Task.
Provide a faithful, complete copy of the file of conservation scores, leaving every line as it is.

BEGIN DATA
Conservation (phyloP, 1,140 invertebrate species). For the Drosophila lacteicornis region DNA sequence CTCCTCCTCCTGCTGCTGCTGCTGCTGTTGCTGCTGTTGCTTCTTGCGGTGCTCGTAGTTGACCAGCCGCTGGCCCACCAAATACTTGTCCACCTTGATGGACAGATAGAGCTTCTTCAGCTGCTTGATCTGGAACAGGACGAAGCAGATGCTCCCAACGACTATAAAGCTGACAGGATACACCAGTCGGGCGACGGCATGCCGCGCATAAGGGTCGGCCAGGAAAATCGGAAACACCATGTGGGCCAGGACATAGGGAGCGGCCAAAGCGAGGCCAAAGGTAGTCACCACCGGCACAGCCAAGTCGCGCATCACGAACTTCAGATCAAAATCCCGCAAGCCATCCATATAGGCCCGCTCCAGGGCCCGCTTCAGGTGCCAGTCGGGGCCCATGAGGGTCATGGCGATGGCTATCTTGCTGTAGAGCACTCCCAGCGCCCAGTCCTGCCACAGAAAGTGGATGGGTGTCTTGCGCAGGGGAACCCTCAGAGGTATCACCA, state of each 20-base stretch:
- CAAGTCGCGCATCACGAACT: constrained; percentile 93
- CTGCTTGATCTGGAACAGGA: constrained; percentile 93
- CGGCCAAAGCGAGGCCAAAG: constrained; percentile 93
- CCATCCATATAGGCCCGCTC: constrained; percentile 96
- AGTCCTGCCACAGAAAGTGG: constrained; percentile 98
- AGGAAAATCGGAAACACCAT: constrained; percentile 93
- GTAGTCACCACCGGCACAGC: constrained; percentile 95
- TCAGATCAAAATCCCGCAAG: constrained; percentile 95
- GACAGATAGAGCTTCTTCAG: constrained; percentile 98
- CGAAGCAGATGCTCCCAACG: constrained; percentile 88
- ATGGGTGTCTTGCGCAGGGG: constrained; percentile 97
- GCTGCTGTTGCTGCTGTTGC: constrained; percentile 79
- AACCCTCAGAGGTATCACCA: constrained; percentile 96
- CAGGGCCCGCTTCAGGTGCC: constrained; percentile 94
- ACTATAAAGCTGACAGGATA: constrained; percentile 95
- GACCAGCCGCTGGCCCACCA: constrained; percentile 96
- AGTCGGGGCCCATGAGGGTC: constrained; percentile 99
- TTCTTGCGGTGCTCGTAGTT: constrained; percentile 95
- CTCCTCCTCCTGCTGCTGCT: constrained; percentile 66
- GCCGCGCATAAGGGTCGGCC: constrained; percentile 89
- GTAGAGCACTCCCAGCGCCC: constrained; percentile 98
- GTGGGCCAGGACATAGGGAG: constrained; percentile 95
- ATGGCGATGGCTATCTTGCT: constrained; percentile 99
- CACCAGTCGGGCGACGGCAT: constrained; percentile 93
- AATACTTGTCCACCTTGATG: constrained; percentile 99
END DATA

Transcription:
Conservation (phyloP, 1,140 invertebrate species). For the Drosophila lacteicornis region DNA sequence CTCCTCCTCCTGCTGCTGCTGCTGCTGTTGCTGCTGTTGCTTCTTGCGGTGCTCGTAGTTGACCAGCCGCTGGCCCACCAAATACTTGTCCACCTTGATGGACAGATAGAGCTTCTTCAGCTGCTTGATCTGGAACAGGACGAAGCAGATGCTCCCAACGACTATAAAGCTGACAGGATACACCAGTCGGGCGACGGCATGCCGCGCATAAGGGTCGGCCAGGAAAATCGGAAACACCATGTGGGCCAGGACATAGGGAGCGGCCAAAGCGAGGCCAAAGGTAGTCACCACCGGCACAGCCAAGTCGCGCATCACGAACTTCAGATCAAAATCCCGCAAGCCATCCATATAGGCCCGCTCCAGGGCCCGCTTCAGGTGCCAGTCGGGGCCCATGAGGGTCATGGCGATGGCTATCTTGCTGTAGAGCACTCCCAGCGCCCAGTCCTGCCACAGAAAGTGGATGGGTGTCTTGCGCAGGGGAACCCTCAGAGGTATCACCA, state of each 20-base stretch:
- CAAGTCGCGCATCACGAACT: constrained; percentile 93
- CTGCTTGATCTGGAACAGGA: constrained; percentile 93
- CGGCCAAAGCGAGGCCAAAG: constrained; percentile 93
- CCATCCATATAGGCCCGCTC: constrained; percentile 96
- AGTCCTGCCACAGAAAGTGG: constrained; percentile 98
- AGGAAAATCGGAAACACCAT: constrained; percentile 93
- GTAGTCACCACCGGCACAGC: constrained; percentile 95
- TCAGATCAAAATCCCGCAAG: constrained; percentile 95
- GACAGATAGAGCTTCTTCAG: constrained; percentile 98
- CGAAGCAGATGCTCCCAACG: constrained; percentile 88
- ATGGGTGTCTTGCGCAGGGG: constrained; percentile 97
- GCTGCTGTTGCTGCTGTTGC: constrained; percentile 79
- AACCCTCAGAGGTATCACCA: constrained; percentile 96
- CAGGGCCCGCTTCAGGTGCC: constrained; percentile 94
- ACTATAAAGCTGACAGGATA: constrained; percentile 95
- GACCAGCCGCTGGCCCACCA: constrained; percentile 96
- AGTCGGGGCCCATGAGGGTC: constrained; percentile 99
- TTCTTGCGGTGCTCGTAGTT: constrained; percentile 95
- CTCCTCCTCCTGCTGCTGCT: constrained; percentile 66
- GCCGCGCATAAGGGTCGGCC: constrained; percentile 89
- GTAGAGCACTCCCAGCGCCC: constrained; percentile 98
- GTGGGCCAGGACATAGGGAG: constrained; percentile 95
- ATGGCGATGGCTATCTTGCT: constrained; percentile 99
- CACCAGTCGGGCGACGGCAT: constrained; percentile 93
- AATACTTGTCCACCTTGATG: constrained; percentile 99